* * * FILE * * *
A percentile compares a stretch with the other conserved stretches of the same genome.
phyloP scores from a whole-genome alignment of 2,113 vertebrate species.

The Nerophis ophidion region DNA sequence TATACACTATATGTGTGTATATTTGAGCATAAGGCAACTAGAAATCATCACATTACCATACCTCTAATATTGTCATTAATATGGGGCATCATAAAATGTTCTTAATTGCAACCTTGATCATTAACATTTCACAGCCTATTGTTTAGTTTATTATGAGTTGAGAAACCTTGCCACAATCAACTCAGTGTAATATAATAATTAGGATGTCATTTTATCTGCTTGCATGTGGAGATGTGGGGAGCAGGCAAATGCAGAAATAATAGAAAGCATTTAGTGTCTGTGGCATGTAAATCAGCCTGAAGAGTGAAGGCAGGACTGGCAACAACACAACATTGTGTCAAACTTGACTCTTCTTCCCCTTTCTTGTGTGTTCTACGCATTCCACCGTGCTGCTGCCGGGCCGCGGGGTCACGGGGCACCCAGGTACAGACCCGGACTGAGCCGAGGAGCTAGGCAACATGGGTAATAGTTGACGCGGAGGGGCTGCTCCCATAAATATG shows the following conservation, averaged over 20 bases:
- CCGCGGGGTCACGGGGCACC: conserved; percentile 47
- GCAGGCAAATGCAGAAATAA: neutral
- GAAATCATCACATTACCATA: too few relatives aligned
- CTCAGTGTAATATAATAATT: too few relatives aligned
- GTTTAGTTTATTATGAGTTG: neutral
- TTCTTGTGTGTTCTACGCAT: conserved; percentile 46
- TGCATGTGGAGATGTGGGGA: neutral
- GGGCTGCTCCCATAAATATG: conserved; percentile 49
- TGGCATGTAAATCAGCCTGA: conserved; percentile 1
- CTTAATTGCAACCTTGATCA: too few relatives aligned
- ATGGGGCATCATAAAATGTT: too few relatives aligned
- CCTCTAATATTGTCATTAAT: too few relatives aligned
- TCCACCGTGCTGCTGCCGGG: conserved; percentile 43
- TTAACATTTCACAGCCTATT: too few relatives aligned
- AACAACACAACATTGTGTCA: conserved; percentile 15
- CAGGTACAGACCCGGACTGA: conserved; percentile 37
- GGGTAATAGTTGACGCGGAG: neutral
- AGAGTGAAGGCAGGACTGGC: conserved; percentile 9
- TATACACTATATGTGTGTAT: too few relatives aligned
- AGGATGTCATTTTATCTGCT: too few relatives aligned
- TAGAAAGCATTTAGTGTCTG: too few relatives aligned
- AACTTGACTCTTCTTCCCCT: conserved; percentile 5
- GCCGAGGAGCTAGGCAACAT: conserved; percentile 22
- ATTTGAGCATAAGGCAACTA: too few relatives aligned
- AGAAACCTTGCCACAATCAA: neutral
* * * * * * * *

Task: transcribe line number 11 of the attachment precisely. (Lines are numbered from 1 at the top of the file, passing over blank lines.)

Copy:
- GGGCTGCTCCCATAAATATG: conserved; percentile 49